Gary Devers twitched the tip of his new Laguna medium light casting rod with its cyclone wrapped eyes for the first time and his black-chartreuse She Dog struggled a short distance across the surface before pausing to rest a moment. Before he could retrieve the slack line the topwater lure silently disappeared in a bulge of chocolate colored water.

Setting the hook required little more than hanging on as the fish plowed across the shallow flat just beneath the surface. “That has to be a redfish,” I offered as he backed off his drag and flashed a satisfied smile. Somewhere between the hook set and the net, however, the redfish turned into a 26-inch trout that we photographed and quickly released.

“And you wanted to cancel this trip,” Gary barked while checking his leader for any worn spots. Less than thirty minutes and two small keeper trout later found us surfing across the shallow flat in a 20 mph southwest wind. The already dirty water yielded the last six inches of visibility and there was little doubt that once again the game had changed due to the wind.

The following morning, Peggy Roberts Carroll was still mastering the basics of casting into the wind with a seven foot medium action spinning rod when a solid fish rudely interrupted the practice session. Setting the hook proved to be the quickest learned part of the process and, not surprisingly, she even managed to maneuver her personal best five pound trout around the big engine and into the net.

The Houston Memorial Park LPGA teaching pro who was in town for a Stark High “Class of 64” reunion is obviously more comfortable with a three wood in her hands than a spinning rod, but athleticism accelerates the leaning curve in fishing as well. Within the hour the wind was one again howling and what appeared to have the potential for a decent morning quickly disappeared in the whitecaps.

Peggy would later point out that both casting a lure and hitting a golf ball too high into the wind produces the same miserable results. I can simply position the boat upwind to rectify the casting issue for my clients, but you golfers will have to schedule a practice session with her as turning around and hitting the ball in the opposite direction is not a practical option on the golf course!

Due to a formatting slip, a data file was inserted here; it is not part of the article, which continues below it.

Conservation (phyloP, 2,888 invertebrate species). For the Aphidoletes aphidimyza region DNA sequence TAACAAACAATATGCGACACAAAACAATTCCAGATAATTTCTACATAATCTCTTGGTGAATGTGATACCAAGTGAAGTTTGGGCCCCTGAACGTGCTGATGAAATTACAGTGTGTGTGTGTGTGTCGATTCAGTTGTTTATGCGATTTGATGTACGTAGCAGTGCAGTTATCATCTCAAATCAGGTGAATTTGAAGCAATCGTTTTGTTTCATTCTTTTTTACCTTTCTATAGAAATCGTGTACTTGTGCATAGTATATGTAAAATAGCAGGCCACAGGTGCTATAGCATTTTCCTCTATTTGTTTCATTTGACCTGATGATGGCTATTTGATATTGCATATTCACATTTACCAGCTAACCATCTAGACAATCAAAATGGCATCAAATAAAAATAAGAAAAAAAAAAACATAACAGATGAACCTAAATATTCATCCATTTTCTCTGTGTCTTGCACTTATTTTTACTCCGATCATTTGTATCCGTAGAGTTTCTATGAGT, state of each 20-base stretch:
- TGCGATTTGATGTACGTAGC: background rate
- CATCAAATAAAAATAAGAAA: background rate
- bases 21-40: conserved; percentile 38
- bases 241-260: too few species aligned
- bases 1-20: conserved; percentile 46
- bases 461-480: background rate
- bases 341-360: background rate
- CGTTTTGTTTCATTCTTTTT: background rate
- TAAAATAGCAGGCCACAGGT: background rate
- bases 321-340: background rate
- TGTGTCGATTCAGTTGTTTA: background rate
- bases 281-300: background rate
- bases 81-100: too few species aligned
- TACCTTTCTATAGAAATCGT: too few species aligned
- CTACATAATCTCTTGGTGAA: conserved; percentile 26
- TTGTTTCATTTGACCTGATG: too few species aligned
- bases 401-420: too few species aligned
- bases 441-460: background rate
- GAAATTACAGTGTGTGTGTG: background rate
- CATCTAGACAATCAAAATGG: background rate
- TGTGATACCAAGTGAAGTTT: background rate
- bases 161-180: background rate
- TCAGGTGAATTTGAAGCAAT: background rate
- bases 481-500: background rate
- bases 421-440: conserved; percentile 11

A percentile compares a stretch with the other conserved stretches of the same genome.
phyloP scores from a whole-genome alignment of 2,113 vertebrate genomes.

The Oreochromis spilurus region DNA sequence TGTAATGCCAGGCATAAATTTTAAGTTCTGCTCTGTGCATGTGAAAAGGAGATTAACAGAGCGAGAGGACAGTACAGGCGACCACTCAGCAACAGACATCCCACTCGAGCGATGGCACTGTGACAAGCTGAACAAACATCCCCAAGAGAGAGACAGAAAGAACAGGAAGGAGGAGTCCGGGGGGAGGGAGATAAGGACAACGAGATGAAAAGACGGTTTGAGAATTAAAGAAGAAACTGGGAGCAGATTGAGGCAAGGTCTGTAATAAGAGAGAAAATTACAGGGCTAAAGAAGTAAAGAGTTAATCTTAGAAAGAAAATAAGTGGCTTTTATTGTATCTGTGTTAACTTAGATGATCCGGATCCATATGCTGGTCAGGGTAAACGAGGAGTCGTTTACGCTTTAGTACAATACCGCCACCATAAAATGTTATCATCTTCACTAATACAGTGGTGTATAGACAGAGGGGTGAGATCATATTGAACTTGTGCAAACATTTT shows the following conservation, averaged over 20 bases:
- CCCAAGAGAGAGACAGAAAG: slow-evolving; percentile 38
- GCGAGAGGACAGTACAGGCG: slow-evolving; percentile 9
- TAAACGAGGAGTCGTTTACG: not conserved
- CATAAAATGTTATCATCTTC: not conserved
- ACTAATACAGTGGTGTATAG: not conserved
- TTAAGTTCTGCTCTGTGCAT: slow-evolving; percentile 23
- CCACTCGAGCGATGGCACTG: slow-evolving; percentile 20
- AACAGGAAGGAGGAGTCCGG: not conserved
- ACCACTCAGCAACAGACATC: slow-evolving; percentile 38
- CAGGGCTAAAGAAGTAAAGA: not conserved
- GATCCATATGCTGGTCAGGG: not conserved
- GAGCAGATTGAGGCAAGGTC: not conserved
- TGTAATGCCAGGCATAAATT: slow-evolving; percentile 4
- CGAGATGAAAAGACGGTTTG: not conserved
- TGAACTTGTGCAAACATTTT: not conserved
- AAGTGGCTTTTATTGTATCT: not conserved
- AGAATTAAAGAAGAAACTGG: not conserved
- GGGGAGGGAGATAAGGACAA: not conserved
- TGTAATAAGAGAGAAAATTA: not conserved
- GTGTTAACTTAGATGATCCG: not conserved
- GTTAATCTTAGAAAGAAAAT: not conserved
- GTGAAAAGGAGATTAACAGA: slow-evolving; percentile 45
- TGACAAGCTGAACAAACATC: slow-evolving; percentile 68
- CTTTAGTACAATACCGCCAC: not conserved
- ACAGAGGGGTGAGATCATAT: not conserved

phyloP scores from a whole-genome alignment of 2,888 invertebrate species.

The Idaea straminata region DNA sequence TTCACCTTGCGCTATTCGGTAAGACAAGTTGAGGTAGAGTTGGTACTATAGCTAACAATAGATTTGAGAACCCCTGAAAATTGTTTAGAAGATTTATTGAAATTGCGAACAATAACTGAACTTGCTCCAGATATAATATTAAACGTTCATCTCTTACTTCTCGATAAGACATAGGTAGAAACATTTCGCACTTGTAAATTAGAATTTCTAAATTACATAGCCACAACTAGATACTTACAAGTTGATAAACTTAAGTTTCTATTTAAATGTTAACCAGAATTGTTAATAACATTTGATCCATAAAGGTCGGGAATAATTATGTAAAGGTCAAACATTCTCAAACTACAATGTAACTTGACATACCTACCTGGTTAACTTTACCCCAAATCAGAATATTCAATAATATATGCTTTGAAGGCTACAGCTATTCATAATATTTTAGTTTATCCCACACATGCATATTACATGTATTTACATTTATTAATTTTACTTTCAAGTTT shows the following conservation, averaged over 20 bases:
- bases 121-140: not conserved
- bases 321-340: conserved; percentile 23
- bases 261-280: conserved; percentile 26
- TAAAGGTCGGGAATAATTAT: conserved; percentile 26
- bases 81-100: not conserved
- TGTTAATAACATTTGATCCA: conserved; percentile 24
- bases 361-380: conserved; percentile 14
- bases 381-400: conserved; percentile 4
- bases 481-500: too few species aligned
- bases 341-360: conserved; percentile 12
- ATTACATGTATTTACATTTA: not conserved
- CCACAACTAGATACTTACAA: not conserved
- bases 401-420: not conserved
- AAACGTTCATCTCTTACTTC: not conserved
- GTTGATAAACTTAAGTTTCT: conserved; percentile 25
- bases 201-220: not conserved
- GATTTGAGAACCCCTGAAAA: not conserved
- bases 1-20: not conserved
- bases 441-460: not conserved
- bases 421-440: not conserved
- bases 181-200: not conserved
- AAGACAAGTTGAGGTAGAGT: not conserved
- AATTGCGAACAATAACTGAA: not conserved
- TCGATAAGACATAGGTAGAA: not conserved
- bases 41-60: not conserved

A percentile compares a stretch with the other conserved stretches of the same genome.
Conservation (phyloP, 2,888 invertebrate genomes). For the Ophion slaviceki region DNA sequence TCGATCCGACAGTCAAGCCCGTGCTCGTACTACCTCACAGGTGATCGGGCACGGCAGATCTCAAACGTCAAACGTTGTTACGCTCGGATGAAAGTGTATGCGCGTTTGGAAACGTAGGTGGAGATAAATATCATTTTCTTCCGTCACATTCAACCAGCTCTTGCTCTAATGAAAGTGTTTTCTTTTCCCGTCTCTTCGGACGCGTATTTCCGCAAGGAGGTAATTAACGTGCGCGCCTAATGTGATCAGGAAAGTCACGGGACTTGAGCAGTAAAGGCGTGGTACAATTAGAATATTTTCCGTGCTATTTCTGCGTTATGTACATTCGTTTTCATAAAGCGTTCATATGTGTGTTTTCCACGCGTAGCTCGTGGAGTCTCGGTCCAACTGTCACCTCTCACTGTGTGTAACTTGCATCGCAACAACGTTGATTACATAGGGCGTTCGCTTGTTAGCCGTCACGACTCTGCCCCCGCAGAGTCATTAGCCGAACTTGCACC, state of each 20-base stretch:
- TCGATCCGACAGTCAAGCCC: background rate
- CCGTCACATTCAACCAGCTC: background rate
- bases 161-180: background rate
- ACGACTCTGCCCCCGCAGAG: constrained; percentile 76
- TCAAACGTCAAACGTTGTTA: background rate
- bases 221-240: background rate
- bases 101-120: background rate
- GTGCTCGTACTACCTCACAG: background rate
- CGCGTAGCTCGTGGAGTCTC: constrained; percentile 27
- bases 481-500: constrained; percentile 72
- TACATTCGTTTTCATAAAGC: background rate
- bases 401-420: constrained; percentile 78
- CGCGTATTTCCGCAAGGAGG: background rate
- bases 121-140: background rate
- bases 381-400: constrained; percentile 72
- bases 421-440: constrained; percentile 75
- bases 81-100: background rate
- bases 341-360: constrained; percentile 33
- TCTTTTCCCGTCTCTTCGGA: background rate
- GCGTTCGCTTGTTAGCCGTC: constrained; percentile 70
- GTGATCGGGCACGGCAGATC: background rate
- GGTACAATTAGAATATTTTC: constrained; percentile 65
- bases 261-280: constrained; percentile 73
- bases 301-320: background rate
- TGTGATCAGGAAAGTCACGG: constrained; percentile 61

Before you declare this to be the windiest spring you can ever recall and resort to golfing to best enjoy what has been otherwise beautiful weather….consider trailering your rig to fish more protected water rather than making those long wet boat rides. I detest the idea of trailering as fish cleaning facilities, etc. are more important to me as a guide, but that is a viable option for the recreational angler that refuses to give in to the wind.

The same day last week that we eventually caved in to a 25 mph wind trying to fish the north end of the lake, a friend drove around the lake and launched in the back end of Johnson’s Bayou on the south end. It required an extra hour on the road, but they fished well past noon and finished with a dozen trout and five redfish.

The most determined fishermen will tell you that the wind doesn’t diminish their confidence level nearly as much as poor water clarity and that can be a problem even in the semi-protected areas. Remember…when fishing the lake, no area is totally impervious to the negative effects of silted water as it spreads throughout the system on tide changes.

In spite of the fact that I log countless hours on the water when I could be doing something more responsible, I still struggle with these same conditions. More often than not, however, I can salvage a number of days with two minor changes in my lure selection. At least on Sabine Lake, I firmly believe that there is no better color in plastics when hunting trout and reds in yucky water than red shad.

I also turn to a single-spin spinner bait when probing the shoreline for flounder and redfish. The vibration factor produces far more strikes for me than simply crawling a jig across the bottom. I will switch between pink and chartreuse, but my most effective body on the spinnerbait is a GULP swimming mullet.

I was very much impressed by the winning weights in this weekend’s Riverfest tournament. In spite of all of the wind the winning trout caught by Jim McVey was 28.6 inches long and weighed 8.09 pounds. Steve Derouen’s winning red was less than 27 inches long, but still weighed in at a healthy 8.75 pounds and Jeff Broussard won the flounder division with a very nice 5.61 pound flounder. Wind or no wind….those were quality fish!